Wednesday, April 28, 2010

The Eternal "Concert Halls are Too Offputting" Debate

Crossposting a long comment I wrote on Greg Sandow's blog, since, well, content is content...

Sandow's original post is here, which was followed by comments that people, especially the young, are loath to replete shrinking classical music audiences because the concert hall is too restrictive and doesn't allow for enough audience expression.

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I guess I just find it hard to believe that anyone who is likely to actually be interested in classical music is being kept out of the concert hall because of these petty prohibitions. At some point you have to want to sit through 40 minutes of Beethoven, not just try to endure 40 minutes of Beethoven by distracting yourself with your phone and intermittent clapping. And if you don't want to sit through it then why should you have to? Look, if the goal here is to trick people to get some extra butts in the seats and massage hurting orchestras' revenues, that's a business decision and you gotta do what you gotta do. But that's a conversation for business development departments or something, not for people interested in broader questions about how to best serve music they love.

On who has the etiquette rules, I made careful to specify "not in a bar". I like going to bars, and I like to hear music in bars, and I think that these efforts to do chamber music in bars and bar-like venues is great. I'm hoping to finally get to a show at Le Poisson Rouge the weekend after next and am very excited about it. But it's a different etiquette because its a space with multiple purposes. And while it's great for some things, it's kind of hard to fit the CSO in most bars, not to mention major dance and theater, which have similar if not identical etiquette. I was at that CONTACT show that had Nico's pieces in it, and I agree that the Harris theater is a big hulking space far better suited to opera or dance than the kind of intimate, personal chamber music they were doing, and the atmosphere was stilted. Presenters can always do a better job of choosing an appropriate venue. But the point is there are different levels of appropriate interaction in each that would feel out of place in another.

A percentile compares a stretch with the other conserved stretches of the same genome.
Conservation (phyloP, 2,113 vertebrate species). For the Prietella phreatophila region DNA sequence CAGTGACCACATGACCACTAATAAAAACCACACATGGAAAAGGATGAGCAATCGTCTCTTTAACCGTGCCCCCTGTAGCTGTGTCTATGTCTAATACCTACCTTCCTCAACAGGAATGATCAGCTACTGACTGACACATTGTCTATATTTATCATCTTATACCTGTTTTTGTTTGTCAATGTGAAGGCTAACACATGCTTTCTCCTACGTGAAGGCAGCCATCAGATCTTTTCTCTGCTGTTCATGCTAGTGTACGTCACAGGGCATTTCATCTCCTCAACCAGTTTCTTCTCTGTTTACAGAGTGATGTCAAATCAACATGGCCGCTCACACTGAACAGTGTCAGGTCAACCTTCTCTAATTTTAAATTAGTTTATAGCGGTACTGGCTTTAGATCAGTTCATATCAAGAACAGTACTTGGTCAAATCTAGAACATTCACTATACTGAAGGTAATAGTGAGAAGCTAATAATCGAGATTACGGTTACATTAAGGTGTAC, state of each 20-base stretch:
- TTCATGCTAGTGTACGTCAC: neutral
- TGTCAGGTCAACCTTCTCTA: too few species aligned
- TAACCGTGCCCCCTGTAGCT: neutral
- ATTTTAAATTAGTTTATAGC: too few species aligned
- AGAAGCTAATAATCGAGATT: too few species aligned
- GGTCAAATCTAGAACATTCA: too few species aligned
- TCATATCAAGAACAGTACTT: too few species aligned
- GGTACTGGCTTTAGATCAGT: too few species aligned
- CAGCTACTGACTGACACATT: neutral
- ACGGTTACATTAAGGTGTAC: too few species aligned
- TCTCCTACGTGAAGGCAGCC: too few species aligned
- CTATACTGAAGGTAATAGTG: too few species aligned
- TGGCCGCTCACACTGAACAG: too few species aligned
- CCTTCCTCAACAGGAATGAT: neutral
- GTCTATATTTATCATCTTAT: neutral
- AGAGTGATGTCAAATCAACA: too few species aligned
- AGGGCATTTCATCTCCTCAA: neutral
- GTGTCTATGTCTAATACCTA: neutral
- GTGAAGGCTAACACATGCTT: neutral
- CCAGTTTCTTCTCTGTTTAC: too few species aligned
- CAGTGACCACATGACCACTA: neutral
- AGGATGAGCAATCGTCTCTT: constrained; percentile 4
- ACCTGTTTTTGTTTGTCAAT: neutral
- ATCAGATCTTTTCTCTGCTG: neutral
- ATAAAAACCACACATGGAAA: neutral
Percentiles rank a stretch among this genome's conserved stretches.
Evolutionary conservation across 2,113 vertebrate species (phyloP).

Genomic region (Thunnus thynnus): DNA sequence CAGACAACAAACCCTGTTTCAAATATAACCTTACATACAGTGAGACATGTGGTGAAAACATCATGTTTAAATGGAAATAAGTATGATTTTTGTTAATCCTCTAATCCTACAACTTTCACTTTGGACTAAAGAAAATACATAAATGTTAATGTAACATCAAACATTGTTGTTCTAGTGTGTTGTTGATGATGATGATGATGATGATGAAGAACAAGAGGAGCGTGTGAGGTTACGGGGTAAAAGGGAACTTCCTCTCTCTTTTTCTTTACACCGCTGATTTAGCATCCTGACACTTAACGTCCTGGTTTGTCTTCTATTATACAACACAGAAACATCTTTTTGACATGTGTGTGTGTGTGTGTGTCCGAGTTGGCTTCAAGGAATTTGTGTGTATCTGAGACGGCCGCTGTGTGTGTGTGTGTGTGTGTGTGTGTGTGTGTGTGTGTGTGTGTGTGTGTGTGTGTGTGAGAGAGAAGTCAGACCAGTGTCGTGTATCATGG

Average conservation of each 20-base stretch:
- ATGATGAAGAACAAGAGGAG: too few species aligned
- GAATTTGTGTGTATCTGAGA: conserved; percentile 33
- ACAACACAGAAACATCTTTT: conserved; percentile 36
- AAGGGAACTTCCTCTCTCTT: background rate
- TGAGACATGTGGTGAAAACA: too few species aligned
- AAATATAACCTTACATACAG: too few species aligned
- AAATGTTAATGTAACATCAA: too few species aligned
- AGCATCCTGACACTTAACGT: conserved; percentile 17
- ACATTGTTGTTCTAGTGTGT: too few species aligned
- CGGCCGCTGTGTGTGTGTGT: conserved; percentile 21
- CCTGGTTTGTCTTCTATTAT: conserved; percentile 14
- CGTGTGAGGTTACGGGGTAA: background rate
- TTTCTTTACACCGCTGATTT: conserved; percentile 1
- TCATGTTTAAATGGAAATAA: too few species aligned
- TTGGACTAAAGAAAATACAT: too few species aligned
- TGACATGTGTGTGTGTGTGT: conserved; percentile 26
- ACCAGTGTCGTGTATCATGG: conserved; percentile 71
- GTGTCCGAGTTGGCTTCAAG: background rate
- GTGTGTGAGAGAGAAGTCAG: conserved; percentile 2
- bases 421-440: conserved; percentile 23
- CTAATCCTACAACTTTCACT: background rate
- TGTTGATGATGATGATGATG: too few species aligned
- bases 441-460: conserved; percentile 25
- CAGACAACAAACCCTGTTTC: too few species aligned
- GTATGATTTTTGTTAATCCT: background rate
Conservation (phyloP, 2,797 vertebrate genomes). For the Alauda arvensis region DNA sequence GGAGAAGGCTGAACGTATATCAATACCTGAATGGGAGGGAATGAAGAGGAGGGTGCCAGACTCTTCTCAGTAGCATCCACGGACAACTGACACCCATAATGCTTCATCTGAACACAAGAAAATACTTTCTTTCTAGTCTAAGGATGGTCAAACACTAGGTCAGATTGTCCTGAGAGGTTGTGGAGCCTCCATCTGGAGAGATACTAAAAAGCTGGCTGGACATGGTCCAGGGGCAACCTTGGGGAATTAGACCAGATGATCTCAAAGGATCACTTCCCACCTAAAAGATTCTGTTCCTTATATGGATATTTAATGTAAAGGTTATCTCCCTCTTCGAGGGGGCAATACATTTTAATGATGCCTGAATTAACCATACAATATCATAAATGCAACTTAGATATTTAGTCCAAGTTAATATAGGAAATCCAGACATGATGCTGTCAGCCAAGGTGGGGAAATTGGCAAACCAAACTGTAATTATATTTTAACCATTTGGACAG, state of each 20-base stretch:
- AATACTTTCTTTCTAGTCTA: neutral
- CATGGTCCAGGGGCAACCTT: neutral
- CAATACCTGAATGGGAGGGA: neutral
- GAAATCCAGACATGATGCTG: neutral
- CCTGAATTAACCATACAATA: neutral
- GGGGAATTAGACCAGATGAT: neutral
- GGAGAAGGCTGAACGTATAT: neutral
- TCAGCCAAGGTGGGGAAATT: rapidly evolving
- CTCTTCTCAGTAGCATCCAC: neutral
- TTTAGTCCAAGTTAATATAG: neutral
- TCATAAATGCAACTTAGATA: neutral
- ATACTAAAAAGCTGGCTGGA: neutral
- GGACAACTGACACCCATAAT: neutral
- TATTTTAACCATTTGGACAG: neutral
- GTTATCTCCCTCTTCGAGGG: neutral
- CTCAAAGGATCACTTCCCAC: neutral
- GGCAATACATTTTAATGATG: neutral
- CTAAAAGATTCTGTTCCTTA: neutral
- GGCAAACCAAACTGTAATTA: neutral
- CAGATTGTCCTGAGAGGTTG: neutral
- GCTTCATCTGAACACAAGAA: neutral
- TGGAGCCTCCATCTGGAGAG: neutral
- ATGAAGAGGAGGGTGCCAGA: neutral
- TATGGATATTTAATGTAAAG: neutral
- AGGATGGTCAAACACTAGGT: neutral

It goes to the heart of why Sandow's comments sometimes feel problematic to me, i.e. this example Sandow uses above with a New Orleans jazz band inspiring dancing through the street. Putting aside his misleading example of the Bernstein performance, which obviously is a special case of history and moment, why should an everyday Beethoven 9th performance and an everyday New Orleans jazz band performance be experienced the same way? Why must we force those people dancing in the street to do it to Beethoven or vice versa? Can't we just let them have the real thing?

I think we have all this anecdotal evidence of younger audiences being disproportionately attracted to groups like Bang on a Can because THAT IS WHAT THEY LIKE. It doesn't make them particularly interested in hearing Schubert art songs. So let people listen to Bang on a Can at their desired volume. And if that means in 20 years, there are fewer Schubert recitals given, then that’s how its going to be. I feel pretty confident that there is enough of a critical mass of people who will still love to perform and listen to Schubert that we're not facing some kind of Schubert extinction. But when it is performed, let people listen to it the way people who love it want to listen to it. Let them enjoy the quietness and delicacy of Schubert's melodies in some kind of recital space, unamplified, and don't force them or the performers to interrupt their concentration for people getting up to go to the bathroom or a round of applause every 3 minutes.